6 baffling phenomena with surprisingly simple medical explanations

"Supernatural" mysteries can pass down generations after they’ve actually been solved, as is the case with the following six “unsolvable” mysteries.

Baffling phenomena create gossip. Solving baffling phenomena, for some reason, tends to create less gossip. Which is why “supernatural” mysteries can be passed down generations after they’ve actually been solved, as is the case with the following six “unsolvable” mysteries.

#1. Alien Abduction

What’s this?

Oval-headed, bug-eyed, gray visitors from another planet. They immobilize a research target in bed, enter their room and then abduct them. Then they flash bright lights at the subject and fool around with the subject’s butt because Earthling anuses are simply hilarious.

A freaky amount of people have reported this experience. That’s proof positive that aliens exist, right?

So what is it, Doctor?

Sleep paralysis. Sleep paralysis is a condition that occurs during sleep where the sufferer is unable to move. Also, it is often accompanied by hallucinations. Read a few alien abduction stories, particularly the ones where the person is abducted from their bed. They tend to happen a certain way: Paralysis, then strange beings transporting the victim to a spaceship. At first fear, then relaxation as the alien gives them some weird gift. Then, the victim arrives safely in their bed (except for the times when a baby explodes from their chests).

That’s kinda freaky, yeah. Now read a few sleep paralysis testimonials. Subject is frozen in bed, weird creature comes in, weird shit goes down, etc. Scientists have made this association for a decade, as evidenced by this New York Times article. It still doesn’t explain the probe stuff, and for that we’re kind of thankful. That mystery can remain unsolved for all we care.

But what about…

…hypnosis recollections?

People get hypnotized and remember all sorts of stuff about their abduction. Well, it turns out, swinging a watch in front of someone when you ask them questions is more quackery than science. Go figure. A lot of the “memories” which surface from hypnotic sessions can be false. That explains the time we visited a hypnotherapist and “remembered” that we were powerfully attracted to gay hypnotherapists.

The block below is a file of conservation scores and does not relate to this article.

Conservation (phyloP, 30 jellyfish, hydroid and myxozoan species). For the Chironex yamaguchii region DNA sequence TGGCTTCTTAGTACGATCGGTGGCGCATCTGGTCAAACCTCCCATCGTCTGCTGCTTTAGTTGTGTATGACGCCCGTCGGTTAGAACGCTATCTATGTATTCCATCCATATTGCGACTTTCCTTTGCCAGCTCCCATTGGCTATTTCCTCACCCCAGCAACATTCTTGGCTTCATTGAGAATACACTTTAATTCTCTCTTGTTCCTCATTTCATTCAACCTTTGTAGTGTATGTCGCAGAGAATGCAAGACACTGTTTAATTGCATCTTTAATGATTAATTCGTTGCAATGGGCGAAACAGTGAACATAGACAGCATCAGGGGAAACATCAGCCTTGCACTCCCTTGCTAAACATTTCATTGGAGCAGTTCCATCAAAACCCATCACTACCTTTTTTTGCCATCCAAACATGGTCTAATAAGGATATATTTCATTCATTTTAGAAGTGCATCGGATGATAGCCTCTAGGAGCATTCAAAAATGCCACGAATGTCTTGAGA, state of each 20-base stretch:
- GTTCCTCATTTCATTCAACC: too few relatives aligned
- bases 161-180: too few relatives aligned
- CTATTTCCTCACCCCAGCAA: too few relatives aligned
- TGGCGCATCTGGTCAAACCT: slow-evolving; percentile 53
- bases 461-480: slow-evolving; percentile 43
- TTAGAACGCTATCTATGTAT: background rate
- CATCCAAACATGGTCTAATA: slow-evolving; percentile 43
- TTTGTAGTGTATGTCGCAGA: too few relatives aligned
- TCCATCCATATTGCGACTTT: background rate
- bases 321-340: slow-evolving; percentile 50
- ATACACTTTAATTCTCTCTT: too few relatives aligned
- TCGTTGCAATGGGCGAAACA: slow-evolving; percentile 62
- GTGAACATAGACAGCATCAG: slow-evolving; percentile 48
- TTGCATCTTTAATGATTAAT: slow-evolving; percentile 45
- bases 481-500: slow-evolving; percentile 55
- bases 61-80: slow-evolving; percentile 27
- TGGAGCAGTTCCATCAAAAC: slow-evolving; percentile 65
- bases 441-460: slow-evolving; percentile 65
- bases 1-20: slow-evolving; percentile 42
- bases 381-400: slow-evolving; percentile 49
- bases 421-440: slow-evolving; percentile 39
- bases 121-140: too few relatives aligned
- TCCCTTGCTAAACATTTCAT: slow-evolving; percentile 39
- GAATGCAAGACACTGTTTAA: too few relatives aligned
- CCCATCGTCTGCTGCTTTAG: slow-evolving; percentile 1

#2. Déjà Vu

What’s this?

Sorry, we couldn’t really find an appropriate lead image for this. Anyway, upon experiencing a new surrounding, déjà vu is the uncanny sensation that one has already been there. There’s never been a case of permanent déjà vu, but we’d imagine that person would be really, really bored.

So what is it, Doctor?

A freak wire-cross between the short and long term memories. Long term memory is where our old memories hang out. When we see something new, we first put it into our short term memory. That’s not exactly what happens, but it’s a good overall illustration of what’s going on in the brain.

Once in a while, when the mind sees something new, it accidentally sticks it in long term memory, before running it through short term memory. The result is the feeling that one has been there before, for it feels like the scene was already in one’s long term memory by the time the short term memory perceived it.

Another great theory, from the geniuses at M.I.T., is that the brain maps new places in a part of the mind called the hippocampus. When a new place resembles an old place, these M.I.T. scientists claim déjà vu is triggered.

But what about…

…the exactness of déjà vu?

People will be in mid-conversation and suddenly realize that everything: clothing, words, attitude is the same as before, or a dream they had. This leans more towards the first theory, that the long term memory accidentally receives the image before the conscious part of the brain knows it’s there. Which makes us wonder what the conscious mind was doing at this time. Nah, we don’t wonder, it was thinking about sex.

#3. The Dancing Plague of 1518

What’s this?

The year was (spoiler alert) 1518. Humans spent most of their time trying not to drown in filth. It was definitely not the most revelry-filled time. However, in Strasbourg, France, a rave was going down.

It started when a woman dropped everything she was doing and started dancing in the streets. For days. Like a Broadway musical, dozens of other citizens joined in, rocking their bodies fervently through the nights. Then the citizens of Strasbourg said “screw it” and blew up the spot. By the end of the month, hundreds of dancers took to the streets, wriggling around like a Dick Clark dance party full of Dick Clarks. The revelry wasn’t entirely filled with merriment. In fact, witnesses report that most people’s faces seemed agonized. In addition, several people literally danced themselves to death.

All this partying concerned town leaders, who sought the advice of physicians. Being 1518 physicians, they were no more qualified to diagnose disease than a car mechanic is qualified to examine your prostate. So, naturally, they decided the best idea was to have a huge party. A stage was built for dancing, and musicians were paid to keep the beat. Ecstasy wasn’t available at the time, but we imagine these quacks would’ve advised giving it to everyone in Strasbourg.

So what is it, Doctor?

Sydenham Chorea.

Sydenham Chorea is a disease characterized by uncontrollable flailing of the limbs. It’s a strep virus, so it is infectious. One of the most interesting things is that Sydenham Chorea can take up to 6 months to afflict the victim after infection. So it’s like dropping a hit of X that takes 6 months to digest.

Most likely, the town had an outbreak of this disease, and many people got infected. Over the next few months, citizens brains began to get all loopy as the Sydenham Chorea finally kicked in, and started a giant France dance.

But what about…